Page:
Abracadabra - Mr. Mom becomes master magician Juggling responsibilities is a good trick

May 28, 1992|By Lorraine Mirabella SO:.Staff Writer

By day, he's Millersville's version of "Mr. Mom," a suburban house-husband changing diapers, warming bottles and reading books with more pictures than words.

But by night, a tuxedo-clad "Mr. Mom" becomes Dick Steiner, magical entertainer and mentalist, predicting world events, prompting sponge bunnies to multiply and seemingly reading the minds of astonished audience members.

Both jobs call for creativity, patience and a good sense of timing. And considering how easily the 45-year-old slips from one job to the other, you'd never guess that until about three years ago, he did nothing remotely related to either one.

Steiner spent 21 years as an Army officer and confirmed bachelor. He married just six months before retiring as a lieutenant colonel and becoming a full-time magician.

These days, it's as though he's been raising a child and performing all his life, though he admits the magic took a lot more study and practice.

"Changing diapers isn't a big deal," says Steiner, father of 15-month-old Carlie. "We must have it easier today than when I was a baby, with disposable diapers and outfits with Velcro. I must admit, I'm getting tired of the Big Bird books, but she likes them."

In his Shipley's Choice home, the slim, spectacled magician quietly treads past his sleeping daughter's bedroom toward his study for a brief respite. Among the dice, playing cards and books titled "Thirteen Steps to Mentalism" and "Psychic Paradoxes" lie the secrets of Steiner's trade.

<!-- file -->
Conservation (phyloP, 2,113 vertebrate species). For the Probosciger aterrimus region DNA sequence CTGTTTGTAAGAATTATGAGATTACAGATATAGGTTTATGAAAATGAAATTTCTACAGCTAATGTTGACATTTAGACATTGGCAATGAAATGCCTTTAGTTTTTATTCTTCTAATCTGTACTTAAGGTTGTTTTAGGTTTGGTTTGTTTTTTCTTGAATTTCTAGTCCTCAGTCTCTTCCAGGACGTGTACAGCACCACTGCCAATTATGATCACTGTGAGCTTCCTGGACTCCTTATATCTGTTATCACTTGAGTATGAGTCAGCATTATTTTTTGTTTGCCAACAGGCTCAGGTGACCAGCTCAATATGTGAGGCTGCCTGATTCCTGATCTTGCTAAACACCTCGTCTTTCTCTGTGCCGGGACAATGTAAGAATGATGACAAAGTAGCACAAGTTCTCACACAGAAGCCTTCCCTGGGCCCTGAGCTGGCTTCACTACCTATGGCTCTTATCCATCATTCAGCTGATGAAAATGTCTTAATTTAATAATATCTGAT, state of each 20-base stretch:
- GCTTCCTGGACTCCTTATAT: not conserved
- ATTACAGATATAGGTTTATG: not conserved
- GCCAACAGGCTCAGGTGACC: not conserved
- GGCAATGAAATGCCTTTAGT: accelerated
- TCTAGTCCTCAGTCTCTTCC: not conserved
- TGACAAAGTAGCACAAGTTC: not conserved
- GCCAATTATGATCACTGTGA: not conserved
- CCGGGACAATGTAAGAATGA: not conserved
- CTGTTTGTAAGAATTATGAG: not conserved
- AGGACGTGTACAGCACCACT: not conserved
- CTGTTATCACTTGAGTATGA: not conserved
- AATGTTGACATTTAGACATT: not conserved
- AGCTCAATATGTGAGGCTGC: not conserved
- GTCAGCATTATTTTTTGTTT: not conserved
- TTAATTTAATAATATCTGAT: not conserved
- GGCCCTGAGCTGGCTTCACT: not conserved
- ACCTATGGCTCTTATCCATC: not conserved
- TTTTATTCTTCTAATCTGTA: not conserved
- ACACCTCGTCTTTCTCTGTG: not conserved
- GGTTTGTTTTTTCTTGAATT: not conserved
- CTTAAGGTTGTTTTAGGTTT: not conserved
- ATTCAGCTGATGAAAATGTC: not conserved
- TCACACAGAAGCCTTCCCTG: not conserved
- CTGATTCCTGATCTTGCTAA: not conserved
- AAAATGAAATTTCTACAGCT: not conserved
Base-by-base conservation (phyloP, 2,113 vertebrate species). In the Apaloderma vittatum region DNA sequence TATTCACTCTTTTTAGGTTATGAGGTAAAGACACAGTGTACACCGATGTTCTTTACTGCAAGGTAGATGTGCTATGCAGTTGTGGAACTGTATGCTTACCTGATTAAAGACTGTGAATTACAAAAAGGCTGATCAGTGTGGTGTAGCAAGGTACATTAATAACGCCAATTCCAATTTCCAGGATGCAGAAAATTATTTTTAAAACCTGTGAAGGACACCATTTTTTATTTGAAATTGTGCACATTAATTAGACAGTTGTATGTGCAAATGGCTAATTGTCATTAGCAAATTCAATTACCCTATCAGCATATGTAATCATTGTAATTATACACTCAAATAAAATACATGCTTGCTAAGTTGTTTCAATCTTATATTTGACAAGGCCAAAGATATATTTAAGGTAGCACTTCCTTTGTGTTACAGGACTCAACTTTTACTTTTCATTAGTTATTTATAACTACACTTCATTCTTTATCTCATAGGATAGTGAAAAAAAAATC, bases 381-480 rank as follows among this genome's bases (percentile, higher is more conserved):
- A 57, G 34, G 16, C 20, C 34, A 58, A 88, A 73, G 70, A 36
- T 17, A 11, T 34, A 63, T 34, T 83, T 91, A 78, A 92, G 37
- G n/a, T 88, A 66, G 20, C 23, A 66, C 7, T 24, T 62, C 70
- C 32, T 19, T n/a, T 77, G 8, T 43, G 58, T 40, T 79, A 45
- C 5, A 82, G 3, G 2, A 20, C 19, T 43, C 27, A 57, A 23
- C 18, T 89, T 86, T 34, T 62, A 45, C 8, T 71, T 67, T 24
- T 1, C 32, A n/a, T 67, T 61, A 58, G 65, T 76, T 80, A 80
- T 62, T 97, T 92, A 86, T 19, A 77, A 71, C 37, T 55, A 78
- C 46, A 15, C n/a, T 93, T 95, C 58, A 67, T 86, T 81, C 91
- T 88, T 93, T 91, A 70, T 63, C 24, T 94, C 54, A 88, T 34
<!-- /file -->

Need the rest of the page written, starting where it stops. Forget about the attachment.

But don't expect to find them out.

"Magicians do not give away their secrets," Steiner says, though magicians have to learn them somehow. "Some things you don't find in books or in magic shops. They're passed on from magician to magician on a selective basis."

The West Point graduate, a one-time student of Gen. Norman Schwarzkopf, has been studying magic and practicing sleight-of-hand tricks since shortly before retiring from the Army, marrying his wife, Suzanne, a Navy officer, then starting his new, full-time career.

By the time he asked his wife to marry him, he had become polished enough to work magic into the proposal. One night, she reluctantly watched a card trick she'd seen a hundred times before, in which he attempted to guess her card. Time and again, he guessed the wrong card, finally asking her for the suit. She told him she chose a diamond.

"Ah, we're looking for a diamond," Steiner recalls saying, before producing a diamond ring out of thin air. "She was pretty surprised," he said.

When his wife was stationed as a recruiting officer in Minneapolis -- coincidentally Steiner's hometown -- the magician set up shop there. In October, the Navy sent the lieutenant commander to the Naval Academy, where she works as assistant operations officer on the commandant's staff.

Fortunately for Steiner, his career is a portable one.

At corporate dinners, trade shows and private parties, Steiner performs sophisticated, adult magic rather than the rabbit-in-a-hat variety. He hasn't sawed anyone in half since he stopped doing children's shows.

Steiner attracted a crowd Thursday wherever he set up his tray during a wedding rehearsal dinner in Annapolis for Greg Lilly of Annapolis and his fiancee, Kristie Kantowski of Ellicott City.

Never failing to remember someone's name, peppering his trick banter with jokes and stories -- the magician guessed the two of clubs on a party-goer's mind, ordered a $1 bill and a $5 to mysteriously blend and turned a playing card black.

"That's unbelieveable," one guest commented.

Steiner says some of his mind reading tricks leave audiences wondering, "Is he psychic or not?" He won't make any claims one way or another.

"It's all for entertainment," he says. "But people do wonder."

As for the possibility of merging his careers and bringing daughter Carlie into the act, Steiner says this: "She can stack 10 of those alphabet blocks, so maybe she'll have sleight-of-hand dexterity. But she's not talking yet, so it will have to be a silent act."

Baltimore Sun Articles
|
|
|
Please note the green-lined linked article text has been applied commercially without any involvement from our newsroom editors, reporters or any other editorial staff.